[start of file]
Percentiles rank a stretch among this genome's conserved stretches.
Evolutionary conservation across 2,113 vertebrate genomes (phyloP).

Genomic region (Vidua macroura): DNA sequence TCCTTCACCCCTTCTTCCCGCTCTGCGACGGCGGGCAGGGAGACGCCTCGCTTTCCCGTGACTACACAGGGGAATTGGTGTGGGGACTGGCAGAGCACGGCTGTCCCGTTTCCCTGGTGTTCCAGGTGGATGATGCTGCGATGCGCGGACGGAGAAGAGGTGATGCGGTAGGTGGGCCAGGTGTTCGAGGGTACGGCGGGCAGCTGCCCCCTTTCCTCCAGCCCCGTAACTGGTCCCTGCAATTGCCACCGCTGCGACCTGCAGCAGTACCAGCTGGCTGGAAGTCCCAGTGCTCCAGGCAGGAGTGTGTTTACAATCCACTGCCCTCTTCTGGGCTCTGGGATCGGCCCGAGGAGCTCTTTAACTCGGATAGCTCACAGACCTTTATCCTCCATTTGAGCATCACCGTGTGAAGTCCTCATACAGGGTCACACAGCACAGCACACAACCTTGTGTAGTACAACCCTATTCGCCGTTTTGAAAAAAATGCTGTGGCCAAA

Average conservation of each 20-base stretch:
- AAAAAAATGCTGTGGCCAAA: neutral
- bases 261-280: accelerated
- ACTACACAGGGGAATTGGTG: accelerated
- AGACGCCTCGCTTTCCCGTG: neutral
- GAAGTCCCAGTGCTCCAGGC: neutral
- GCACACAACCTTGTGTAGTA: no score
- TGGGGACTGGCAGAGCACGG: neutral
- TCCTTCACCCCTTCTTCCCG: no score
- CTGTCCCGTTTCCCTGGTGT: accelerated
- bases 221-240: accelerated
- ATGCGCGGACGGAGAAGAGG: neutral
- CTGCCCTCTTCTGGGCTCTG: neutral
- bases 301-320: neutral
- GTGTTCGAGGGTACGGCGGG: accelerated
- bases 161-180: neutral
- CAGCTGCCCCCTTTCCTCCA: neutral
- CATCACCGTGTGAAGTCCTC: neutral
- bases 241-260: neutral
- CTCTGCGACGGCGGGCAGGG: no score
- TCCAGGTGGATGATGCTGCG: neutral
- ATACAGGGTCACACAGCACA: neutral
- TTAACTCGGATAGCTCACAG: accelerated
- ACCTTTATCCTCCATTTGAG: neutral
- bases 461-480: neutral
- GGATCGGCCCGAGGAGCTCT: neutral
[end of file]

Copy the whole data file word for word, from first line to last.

Percentiles rank a stretch among this genome's conserved stretches.
Evolutionary conservation across 2,113 vertebrate genomes (phyloP).

Genomic region (Vidua macroura): DNA sequence TCCTTCACCCCTTCTTCCCGCTCTGCGACGGCGGGCAGGGAGACGCCTCGCTTTCCCGTGACTACACAGGGGAATTGGTGTGGGGACTGGCAGAGCACGGCTGTCCCGTTTCCCTGGTGTTCCAGGTGGATGATGCTGCGATGCGCGGACGGAGAAGAGGTGATGCGGTAGGTGGGCCAGGTGTTCGAGGGTACGGCGGGCAGCTGCCCCCTTTCCTCCAGCCCCGTAACTGGTCCCTGCAATTGCCACCGCTGCGACCTGCAGCAGTACCAGCTGGCTGGAAGTCCCAGTGCTCCAGGCAGGAGTGTGTTTACAATCCACTGCCCTCTTCTGGGCTCTGGGATCGGCCCGAGGAGCTCTTTAACTCGGATAGCTCACAGACCTTTATCCTCCATTTGAGCATCACCGTGTGAAGTCCTCATACAGGGTCACACAGCACAGCACACAACCTTGTGTAGTACAACCCTATTCGCCGTTTTGAAAAAAATGCTGTGGCCAAA

Average conservation of each 20-base stretch:
- AAAAAAATGCTGTGGCCAAA: neutral
- bases 261-280: accelerated
- ACTACACAGGGGAATTGGTG: accelerated
- AGACGCCTCGCTTTCCCGTG: neutral
- GAAGTCCCAGTGCTCCAGGC: neutral
- GCACACAACCTTGTGTAGTA: no score
- TGGGGACTGGCAGAGCACGG: neutral
- TCCTTCACCCCTTCTTCCCG: no score
- CTGTCCCGTTTCCCTGGTGT: accelerated
- bases 221-240: accelerated
- ATGCGCGGACGGAGAAGAGG: neutral
- CTGCCCTCTTCTGGGCTCTG: neutral
- bases 301-320: neutral
- GTGTTCGAGGGTACGGCGGG: accelerated
- bases 161-180: neutral
- CAGCTGCCCCCTTTCCTCCA: neutral
- CATCACCGTGTGAAGTCCTC: neutral
- bases 241-260: neutral
- CTCTGCGACGGCGGGCAGGG: no score
- TCCAGGTGGATGATGCTGCG: neutral
- ATACAGGGTCACACAGCACA: neutral
- TTAACTCGGATAGCTCACAG: accelerated
- ACCTTTATCCTCCATTTGAG: neutral
- bases 461-480: neutral
- GGATCGGCCCGAGGAGCTCT: neutral